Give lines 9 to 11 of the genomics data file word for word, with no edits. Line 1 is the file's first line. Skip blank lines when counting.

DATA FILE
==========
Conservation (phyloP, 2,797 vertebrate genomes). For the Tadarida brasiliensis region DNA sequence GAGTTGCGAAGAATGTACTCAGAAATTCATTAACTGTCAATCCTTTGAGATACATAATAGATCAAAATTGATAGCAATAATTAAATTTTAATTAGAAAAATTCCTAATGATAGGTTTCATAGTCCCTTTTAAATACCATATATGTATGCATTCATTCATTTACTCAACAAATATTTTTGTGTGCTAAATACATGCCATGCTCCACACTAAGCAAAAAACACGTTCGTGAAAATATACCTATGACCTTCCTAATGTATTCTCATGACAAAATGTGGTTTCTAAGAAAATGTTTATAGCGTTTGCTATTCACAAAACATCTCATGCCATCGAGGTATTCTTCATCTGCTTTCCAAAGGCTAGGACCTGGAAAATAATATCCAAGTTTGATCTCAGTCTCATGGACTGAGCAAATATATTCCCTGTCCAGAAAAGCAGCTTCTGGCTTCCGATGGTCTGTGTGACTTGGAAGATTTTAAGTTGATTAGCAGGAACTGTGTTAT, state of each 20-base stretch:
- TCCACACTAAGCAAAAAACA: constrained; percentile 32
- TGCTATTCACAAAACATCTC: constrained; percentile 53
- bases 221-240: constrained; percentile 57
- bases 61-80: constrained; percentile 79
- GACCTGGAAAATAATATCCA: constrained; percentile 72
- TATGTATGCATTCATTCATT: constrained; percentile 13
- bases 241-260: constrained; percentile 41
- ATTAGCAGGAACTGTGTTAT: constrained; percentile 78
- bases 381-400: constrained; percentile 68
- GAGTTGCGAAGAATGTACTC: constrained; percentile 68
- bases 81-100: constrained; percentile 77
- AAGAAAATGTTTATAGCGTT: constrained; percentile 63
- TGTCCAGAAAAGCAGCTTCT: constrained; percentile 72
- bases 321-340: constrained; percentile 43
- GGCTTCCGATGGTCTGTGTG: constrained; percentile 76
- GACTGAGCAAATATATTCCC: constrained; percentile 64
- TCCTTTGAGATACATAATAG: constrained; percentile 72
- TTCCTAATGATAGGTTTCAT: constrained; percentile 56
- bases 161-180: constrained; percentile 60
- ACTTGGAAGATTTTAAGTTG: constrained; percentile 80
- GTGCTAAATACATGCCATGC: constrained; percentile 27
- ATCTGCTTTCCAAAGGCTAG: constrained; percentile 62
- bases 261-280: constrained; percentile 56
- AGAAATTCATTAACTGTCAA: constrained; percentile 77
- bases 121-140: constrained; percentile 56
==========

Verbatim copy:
- ATTAGCAGGAACTGTGTTAT: constrained; percentile 78
- bases 381-400: constrained; percentile 68
- GAGTTGCGAAGAATGTACTC: constrained; percentile 68